AS the Edinburgh International Festival looks forward to its 75th anniversary in 2022, planning for what everyone hopes will be a return to surroundings that have become familiar during its history, there is much about this year’s event, running from August 7 to 29, that is necessarily new.

At the core of the programme, as ever, and accounting for a greater percentage of it this year, is classical music and opera. And although almost all performances are in the specially-built open-sided pavilions being erected at Edinburgh Academy Junior School and the University of Edinburgh’s Old Quad, there is a graspable box-office equivalence in the way the former houses what would have been the Usher Hall programme and the latter the recitals a little way up the road in the Queen’s Hall.

What makes a Festival, however, regardless of its venues, is the artistic content of new artists and new music, so let’s meet a couple of them, as well as a familiar face playing a mix of old and new.

Composer Errollyn Wallen is from Belize, and was raised in London, but now lives in a lighthouse at Strathy Point on the north coast of Scotland, and is a visiting professor of composition at the Royal Conservatoire of Scotland in Glasgow.

“I had criteria when I was looking for a place,” she says. “It had to be right on top of the sea and a place that wasn’t near people, I wanted it to be remote, and where no one could hear me playing. I have enjoyed the solitude – it is exactly what I need, and in a most unexpected place. I wasn’t planning on Scotland or a lighthouse, but it seems we were meant for each other.”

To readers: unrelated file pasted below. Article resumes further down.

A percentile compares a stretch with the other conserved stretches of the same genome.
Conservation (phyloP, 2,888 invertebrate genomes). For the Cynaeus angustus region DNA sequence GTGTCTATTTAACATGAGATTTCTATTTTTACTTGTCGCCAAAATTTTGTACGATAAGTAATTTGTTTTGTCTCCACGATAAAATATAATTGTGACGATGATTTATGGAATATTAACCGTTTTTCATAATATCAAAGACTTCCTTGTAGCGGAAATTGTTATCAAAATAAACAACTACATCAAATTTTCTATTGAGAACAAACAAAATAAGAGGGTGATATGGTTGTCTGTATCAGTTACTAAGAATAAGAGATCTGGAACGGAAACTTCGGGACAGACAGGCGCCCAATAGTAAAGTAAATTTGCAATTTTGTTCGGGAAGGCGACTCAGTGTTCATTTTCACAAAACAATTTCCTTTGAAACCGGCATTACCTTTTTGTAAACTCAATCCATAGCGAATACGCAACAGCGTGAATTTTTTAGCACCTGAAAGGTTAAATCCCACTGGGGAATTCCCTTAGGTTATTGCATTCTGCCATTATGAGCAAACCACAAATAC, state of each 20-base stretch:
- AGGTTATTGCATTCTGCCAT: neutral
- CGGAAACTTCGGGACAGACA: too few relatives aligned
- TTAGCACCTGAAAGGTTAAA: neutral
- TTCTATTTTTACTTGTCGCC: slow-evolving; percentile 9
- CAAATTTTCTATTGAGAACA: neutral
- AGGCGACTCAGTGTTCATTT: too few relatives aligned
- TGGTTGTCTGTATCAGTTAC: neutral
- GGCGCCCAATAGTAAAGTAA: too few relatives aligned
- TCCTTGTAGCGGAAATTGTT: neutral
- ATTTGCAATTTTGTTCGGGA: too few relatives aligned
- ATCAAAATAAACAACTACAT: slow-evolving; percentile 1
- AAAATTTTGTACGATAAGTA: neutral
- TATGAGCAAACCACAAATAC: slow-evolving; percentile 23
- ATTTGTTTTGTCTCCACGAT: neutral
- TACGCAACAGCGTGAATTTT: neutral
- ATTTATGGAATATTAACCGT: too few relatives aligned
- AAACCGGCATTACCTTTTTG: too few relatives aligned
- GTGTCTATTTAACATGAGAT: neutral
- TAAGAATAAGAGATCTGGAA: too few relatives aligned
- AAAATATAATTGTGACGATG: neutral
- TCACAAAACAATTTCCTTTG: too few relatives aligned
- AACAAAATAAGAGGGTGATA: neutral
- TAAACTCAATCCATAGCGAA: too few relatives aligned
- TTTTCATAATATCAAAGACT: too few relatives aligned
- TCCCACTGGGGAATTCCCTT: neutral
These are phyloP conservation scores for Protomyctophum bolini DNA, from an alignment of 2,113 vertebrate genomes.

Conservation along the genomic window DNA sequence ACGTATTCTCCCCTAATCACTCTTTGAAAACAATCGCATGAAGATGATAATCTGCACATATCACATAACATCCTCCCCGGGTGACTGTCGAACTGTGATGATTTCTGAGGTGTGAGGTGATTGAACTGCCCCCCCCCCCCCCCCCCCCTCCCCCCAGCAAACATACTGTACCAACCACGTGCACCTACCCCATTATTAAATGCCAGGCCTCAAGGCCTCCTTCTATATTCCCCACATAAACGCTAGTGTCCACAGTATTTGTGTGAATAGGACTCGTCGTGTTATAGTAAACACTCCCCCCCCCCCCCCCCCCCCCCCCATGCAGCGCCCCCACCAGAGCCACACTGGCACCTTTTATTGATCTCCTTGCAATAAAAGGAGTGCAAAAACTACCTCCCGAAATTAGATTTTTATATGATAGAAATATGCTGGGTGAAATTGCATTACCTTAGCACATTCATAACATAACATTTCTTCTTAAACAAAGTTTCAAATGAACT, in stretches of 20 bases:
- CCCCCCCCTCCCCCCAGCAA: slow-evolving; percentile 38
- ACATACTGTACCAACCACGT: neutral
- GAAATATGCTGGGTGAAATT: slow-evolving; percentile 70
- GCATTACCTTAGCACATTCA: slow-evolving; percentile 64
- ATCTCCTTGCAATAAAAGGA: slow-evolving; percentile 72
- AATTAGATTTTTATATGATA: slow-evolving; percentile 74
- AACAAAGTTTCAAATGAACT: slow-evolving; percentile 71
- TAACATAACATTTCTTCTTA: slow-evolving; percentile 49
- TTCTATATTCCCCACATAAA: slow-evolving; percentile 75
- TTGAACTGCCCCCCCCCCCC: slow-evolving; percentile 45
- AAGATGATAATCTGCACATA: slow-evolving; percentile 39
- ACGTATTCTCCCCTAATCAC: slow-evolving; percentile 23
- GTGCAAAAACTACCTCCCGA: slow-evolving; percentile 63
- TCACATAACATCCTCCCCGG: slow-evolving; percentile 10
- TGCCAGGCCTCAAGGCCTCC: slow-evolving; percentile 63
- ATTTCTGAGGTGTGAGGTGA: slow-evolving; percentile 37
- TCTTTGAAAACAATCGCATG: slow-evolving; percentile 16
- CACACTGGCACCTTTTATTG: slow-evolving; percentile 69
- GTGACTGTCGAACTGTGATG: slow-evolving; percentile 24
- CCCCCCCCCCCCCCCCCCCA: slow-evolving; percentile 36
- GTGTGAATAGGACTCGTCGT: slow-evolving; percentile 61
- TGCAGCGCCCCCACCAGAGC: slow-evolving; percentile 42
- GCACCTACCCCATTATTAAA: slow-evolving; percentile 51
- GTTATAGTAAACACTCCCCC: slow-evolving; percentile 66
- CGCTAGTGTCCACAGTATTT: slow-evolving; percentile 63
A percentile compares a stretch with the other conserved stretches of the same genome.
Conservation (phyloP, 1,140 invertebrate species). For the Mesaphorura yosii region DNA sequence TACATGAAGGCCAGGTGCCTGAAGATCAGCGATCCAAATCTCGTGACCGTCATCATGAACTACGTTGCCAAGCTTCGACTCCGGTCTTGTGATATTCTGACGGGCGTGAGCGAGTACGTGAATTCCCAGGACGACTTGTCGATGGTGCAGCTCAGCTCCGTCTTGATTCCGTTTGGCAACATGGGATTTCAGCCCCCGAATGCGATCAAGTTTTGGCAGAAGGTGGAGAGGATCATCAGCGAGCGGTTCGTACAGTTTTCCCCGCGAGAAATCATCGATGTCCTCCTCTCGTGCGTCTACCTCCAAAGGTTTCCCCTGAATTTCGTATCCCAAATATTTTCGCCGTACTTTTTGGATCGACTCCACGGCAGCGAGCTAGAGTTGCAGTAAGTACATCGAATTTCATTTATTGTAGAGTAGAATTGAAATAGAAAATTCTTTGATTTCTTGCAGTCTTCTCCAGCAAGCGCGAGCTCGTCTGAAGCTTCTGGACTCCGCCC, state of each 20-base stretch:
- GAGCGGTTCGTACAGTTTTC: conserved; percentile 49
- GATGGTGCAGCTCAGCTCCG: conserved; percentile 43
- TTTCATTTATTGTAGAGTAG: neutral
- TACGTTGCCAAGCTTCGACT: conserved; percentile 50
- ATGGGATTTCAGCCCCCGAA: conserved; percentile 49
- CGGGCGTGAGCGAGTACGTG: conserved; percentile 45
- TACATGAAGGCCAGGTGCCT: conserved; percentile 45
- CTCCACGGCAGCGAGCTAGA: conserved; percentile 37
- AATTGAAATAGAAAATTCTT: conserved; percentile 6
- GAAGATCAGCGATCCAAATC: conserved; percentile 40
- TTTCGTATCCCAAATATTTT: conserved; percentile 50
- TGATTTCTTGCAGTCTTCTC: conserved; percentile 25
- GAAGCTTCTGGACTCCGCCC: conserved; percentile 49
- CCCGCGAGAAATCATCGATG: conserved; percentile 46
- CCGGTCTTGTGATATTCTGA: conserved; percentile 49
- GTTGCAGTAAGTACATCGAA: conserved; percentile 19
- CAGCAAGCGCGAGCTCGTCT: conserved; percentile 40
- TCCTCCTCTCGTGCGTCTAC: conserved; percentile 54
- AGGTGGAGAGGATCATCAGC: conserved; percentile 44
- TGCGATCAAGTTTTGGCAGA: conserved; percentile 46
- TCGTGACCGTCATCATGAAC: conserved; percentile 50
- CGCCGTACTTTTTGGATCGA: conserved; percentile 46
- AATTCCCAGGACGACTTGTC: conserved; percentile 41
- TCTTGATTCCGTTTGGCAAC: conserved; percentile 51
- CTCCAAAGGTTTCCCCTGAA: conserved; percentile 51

Almost every note of her new opera, Dido’s Ghost, was composed there. Using Purcell’s Dido and Aeneas as her starting point, Wallen and librettist Wesley Stace have created a sequel that incorporates the original, to a commission from Edinburgh’s Dunedin Consort. As the show has gone on the road – it premiered at London’s Barbican and played the Buxton Festival before Edinburgh – things have changed at Wallen’s home.

“In the very first lockdown everything was deserted and then hordes of people came up and they were sleeping on the beach. And this time, the moment lockdown was eased people came up here.

“All through the composing of this opera there was nobody around, and now there are people. Lots of people are doing the Northern 500 and of course there is anxiety with wild camping and leaving rubbish everywhere.

“The single track roads are not really suitable for campervans and superfast cars, and cyclists and motorcycles, but a lot of people who come up here are respectful and interested in the wildlife and nature.”

Created with Mahogany Opera, Dido’s Ghost has overcome its own difficulties on the journey to the Festival, but triumphantly so. At all the performances so far, the understudy, or “cover” for the title role has sung the part: Isabelle Peters stepping out of the chorus to replace first South African Golda Schultz and then German soprano Idunna Muench. If she does so again, Edinburgh audiences will not be short-changed, such was the quality of her performance.

“Circumstances have meant that I have worked with three singers on the role, which for a composer is a great way for thinking about what you’ve written,” says Wallen.

“When we knew Golda couldn’t do the Barbican, we thought about getting in a more experienced singer but that just didn’t make sense because it is quite a tricky part and Isabelle was just great.